buddyisraelgmat wrote: Bunuel wrote: If the original price of an item in a retail store is marked up by m percent and the resulting price is then discounted by d percent, where m and d are integers between 0 and 100, is the item’s final price (after both changes) greater than its original price?
Say the original price is 100. The price after the mark up = \(100(1+\frac{m}{100}) = 100 + m\); The price after the discount = \((100+m)(1\frac{d}{100}) = 100d+m\frac{md}{100}\);
The questions asks: is \(100d+m\frac{md}{100}>100\)? > is \(100m100dmd>0\)
(1) m > d. If \(m=3\) and \(d=2\), then the answer is YES nut if but if \(m=60\) and \(d=40\), then the answer is NO. Not sufficient.
(2) m = 1.5d. Use the same numbers as above. Not sufficient.
(1)+(2) Use the same numbers. Not sufficient.
Answer: E.
Hope it's clear. Hi Bunuel What suppose if the Question does not mention that m & d are integers. In such a case m & d can even be decimals. Still the answer would be E correct? Thanks Yes, the answer would still be E.
_________________
New to the Math Forum? Please read this: Ultimate GMAT Quantitative Megathread  All You Need for Quant  PLEASE READ AND FOLLOW: 12 Rules for Posting!!! Resources: GMAT Math Book  Triangles  Polygons  Coordinate Geometry  Factorials  Circles  Number Theory  Remainders; 8. Overlapping Sets  PDF of Math Book; 10. Remainders  GMAT Prep Software Analysis  SEVEN SAMURAI OF 2012 (BEST DISCUSSIONS)  Tricky questions from previous years.
Collection of Questions: PS: 1. Tough and Tricky questions; 2. Hard questions; 3. Hard questions part 2; 4. Standard deviation; 5. Tough Problem Solving Questions With Solutions; 6. Probability and Combinations Questions With Solutions; 7 Tough and tricky exponents and roots questions; 8 12 Easy Pieces (or not?); 9 Bakers' Dozen; 10 Algebra set. ,11 Mixed Questions, 12 Fresh Meat DS: 1. DS tough questions; 2. DS tough questions part 2; 3. DS tough questions part 3; 4. DS Standard deviation; 5. Inequalities; 6. 700+ GMAT Data Sufficiency Questions With Explanations; 7 Tough and tricky exponents and roots questions; 8 The Discreet Charm of the DS; 9 Devil's Dozen!!!; 10 Number Properties set., 11 New DS set.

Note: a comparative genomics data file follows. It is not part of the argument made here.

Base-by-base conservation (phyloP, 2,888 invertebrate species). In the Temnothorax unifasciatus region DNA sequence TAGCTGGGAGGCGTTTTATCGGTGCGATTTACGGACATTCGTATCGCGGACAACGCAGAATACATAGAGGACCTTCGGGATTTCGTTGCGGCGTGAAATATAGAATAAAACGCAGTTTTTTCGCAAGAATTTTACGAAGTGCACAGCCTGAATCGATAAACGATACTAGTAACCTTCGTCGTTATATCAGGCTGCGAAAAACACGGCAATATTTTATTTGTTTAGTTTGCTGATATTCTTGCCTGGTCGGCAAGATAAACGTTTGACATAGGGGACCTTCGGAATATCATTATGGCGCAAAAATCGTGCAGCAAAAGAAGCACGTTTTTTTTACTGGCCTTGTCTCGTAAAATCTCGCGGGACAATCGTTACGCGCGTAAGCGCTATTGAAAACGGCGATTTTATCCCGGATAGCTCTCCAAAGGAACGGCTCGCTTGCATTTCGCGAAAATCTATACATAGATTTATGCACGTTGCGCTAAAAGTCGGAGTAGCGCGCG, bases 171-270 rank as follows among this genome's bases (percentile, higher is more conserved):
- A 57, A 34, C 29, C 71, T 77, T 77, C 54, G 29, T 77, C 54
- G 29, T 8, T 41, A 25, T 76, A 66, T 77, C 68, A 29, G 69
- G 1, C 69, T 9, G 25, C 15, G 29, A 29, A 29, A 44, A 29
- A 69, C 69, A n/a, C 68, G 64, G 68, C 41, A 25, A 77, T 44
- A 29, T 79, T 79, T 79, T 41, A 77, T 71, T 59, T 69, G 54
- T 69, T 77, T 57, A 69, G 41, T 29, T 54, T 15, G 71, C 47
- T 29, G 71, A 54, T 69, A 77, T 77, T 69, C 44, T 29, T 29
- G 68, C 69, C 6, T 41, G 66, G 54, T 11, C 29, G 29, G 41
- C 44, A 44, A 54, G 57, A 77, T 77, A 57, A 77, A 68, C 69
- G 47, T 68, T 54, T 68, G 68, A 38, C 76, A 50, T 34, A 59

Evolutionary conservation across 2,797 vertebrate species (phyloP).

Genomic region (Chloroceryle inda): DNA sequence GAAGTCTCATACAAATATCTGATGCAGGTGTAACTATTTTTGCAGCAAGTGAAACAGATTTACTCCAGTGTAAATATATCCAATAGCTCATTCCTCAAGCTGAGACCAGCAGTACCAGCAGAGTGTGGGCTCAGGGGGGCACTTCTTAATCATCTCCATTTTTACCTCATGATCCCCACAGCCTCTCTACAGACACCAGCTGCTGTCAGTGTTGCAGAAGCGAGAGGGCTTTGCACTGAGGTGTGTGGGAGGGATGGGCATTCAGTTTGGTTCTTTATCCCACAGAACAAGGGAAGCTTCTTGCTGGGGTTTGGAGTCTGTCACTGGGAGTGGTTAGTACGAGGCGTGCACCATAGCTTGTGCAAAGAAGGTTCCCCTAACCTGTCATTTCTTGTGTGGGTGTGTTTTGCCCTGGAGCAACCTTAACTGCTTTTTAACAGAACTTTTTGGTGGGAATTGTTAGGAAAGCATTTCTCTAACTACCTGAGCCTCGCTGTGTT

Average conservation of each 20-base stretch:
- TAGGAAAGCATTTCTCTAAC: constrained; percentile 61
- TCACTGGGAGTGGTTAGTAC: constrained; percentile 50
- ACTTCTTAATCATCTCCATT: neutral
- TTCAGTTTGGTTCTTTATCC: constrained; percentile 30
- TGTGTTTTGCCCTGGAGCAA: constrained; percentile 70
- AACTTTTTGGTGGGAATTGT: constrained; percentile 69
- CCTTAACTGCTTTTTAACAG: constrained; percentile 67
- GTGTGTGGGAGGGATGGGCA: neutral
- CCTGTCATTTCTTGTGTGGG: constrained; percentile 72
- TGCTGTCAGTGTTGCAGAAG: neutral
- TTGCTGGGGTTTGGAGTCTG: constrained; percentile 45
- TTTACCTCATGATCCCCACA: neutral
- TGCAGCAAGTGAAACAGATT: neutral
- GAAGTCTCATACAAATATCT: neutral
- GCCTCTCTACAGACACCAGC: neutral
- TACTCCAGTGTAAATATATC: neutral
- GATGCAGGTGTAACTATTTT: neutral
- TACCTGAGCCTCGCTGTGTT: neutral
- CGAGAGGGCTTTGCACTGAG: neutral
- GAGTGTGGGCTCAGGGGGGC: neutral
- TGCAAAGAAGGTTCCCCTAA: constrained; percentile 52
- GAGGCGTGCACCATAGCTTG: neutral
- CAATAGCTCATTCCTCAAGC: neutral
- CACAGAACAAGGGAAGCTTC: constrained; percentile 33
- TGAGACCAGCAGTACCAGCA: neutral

What are GMAT Club Tests? Extrahard Quant Tests with Brilliant Analytics



VP
Joined: 05 Mar 2015
Posts: 1003

Re: If the original price of an item in a retail store is marked
[#permalink]
Show Tags
10 Jun 2016, 09:55
singhmaharaj wrote: If the original price of an item in a retail store is marked up by m percent and the resulting price is then discounted by d percent, where m and d are integers between 0 and 100, is the item’s final price (after both changes) greater than its original price?
(1) m > d
(2) m = 1.5d
My answer B Both the given options were same in which it states that m>d Final markup/discount is given as mdmd/100 consider any small number m=2,d=1 then ans will be yes. consider bigger values m=700,d=600 Ans will be No both statements not suff.... Ans E



Intern
Joined: 14 Nov 2017
Posts: 4

Re: If the original price of an item in a retail store is marked
[#permalink]
Show Tags
20 Mar 2018, 12:17
The last thing you want to do is solve for a proof in the actual exam. Think about it in as simple terms as possible. In this case think that the markup can be as high as it wants it to be, but the end price is going to be determined by the discount. For example, lets say the markup of 100 is 150%, the price will now be 250. The discount (d=m/1.5) is now 100% and the price now becomes 0. With small numbers the discount is not as powerful so the total price is higher than 100. Statement 1 is irrelevant since it says the same thing that statement 2 says, thus option E is correct.




Re: If the original price of an item in a retail store is marked &nbs
[#permalink]
20 Mar 2018, 12:17